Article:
October in Edinburgh’s botanical garden

Summer ending and winter looming, there is still much to see at Scotland’s foremost botanical garden. Compact and more diverse than sprawling Kew, Edinburgh is a delight and manages to grow things that love an acid soil – fabulous rhododendrons, mecanopsis poppies and many forest shrubs. Of course, it also has a rock garden to die for (see above).

One of its specialities is the flora of the Himalayas and East Asia. There is an herbarium with extensive plant collections and a fold of taxonomists working away on all manner of plants.

But what’s to see? Well top of my list is the magnificent display of gentians close to the rock garden, showing wild speices from China and other garden-bred varieties.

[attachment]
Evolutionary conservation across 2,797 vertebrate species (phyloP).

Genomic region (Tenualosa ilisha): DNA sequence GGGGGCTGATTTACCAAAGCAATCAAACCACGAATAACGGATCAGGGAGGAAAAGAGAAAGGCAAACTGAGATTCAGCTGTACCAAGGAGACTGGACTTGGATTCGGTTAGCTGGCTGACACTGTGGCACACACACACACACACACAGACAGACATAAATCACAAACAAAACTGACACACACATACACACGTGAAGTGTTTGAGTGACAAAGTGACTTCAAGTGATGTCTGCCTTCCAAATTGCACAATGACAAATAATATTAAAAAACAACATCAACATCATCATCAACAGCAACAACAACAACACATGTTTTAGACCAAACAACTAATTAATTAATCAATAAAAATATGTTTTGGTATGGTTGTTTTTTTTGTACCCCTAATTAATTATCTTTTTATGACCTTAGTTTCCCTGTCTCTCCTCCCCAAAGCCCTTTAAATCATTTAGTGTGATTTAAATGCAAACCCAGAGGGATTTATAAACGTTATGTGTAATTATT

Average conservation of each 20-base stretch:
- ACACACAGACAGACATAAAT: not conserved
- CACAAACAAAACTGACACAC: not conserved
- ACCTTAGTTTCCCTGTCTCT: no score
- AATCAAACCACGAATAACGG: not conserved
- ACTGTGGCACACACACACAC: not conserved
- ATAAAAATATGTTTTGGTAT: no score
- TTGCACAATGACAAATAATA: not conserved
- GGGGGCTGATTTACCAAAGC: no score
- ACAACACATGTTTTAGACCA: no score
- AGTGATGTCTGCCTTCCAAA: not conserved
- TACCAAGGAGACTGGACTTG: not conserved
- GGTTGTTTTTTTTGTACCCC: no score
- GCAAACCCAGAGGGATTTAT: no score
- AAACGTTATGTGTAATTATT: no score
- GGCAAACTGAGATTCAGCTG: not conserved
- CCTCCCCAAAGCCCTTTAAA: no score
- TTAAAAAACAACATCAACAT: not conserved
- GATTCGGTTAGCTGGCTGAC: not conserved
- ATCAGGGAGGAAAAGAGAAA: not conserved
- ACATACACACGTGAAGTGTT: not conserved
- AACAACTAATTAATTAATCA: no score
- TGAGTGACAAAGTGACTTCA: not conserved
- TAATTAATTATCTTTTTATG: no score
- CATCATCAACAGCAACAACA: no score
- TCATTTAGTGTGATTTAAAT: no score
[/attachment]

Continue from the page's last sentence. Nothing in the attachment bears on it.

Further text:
Gentiana ternifolia ‘Cangshan’, from SW China


Gentiana sino-ornata 


Gentiana ‘The Caley’


 Gentiana ‘Strathmore’

And then there were mysterious fruits of a species of Arisaema – and plenty of them:


 Arisaema fruits

Not much of the plants remained to be seen. But they had been scrambling around among other shrubs before they died down and it was not possible to track down a label. Here’s what the flower might look like, so it is worth looking out for in the summer months.

Arisaema triphyllum flower
Arisaema triphyllum flower, from mygarden.uphero.com

And among the trees there was this beautiful Asian Euonymous in fruit:


Euonymous sieboldianus

And a lovely Chinese rowan


Sorbus glabriuscula

To deviate from the east Asian theme, there is also a rather nice established grove of American giant redwoodsBearing in mind their long life span, they can hardly be called mature but they are sizeable.


Sequoiadendron giganteum


Edinburgh RBG is a lovely garden which, unlike Kew, is free to enter. However, they do charge £5 to visit the glasshouses.

It is a moderate walk from Princes Street and rewards the visitor with a wonderful view south to the city centre. Well worth a visit in anything but the worst weather.

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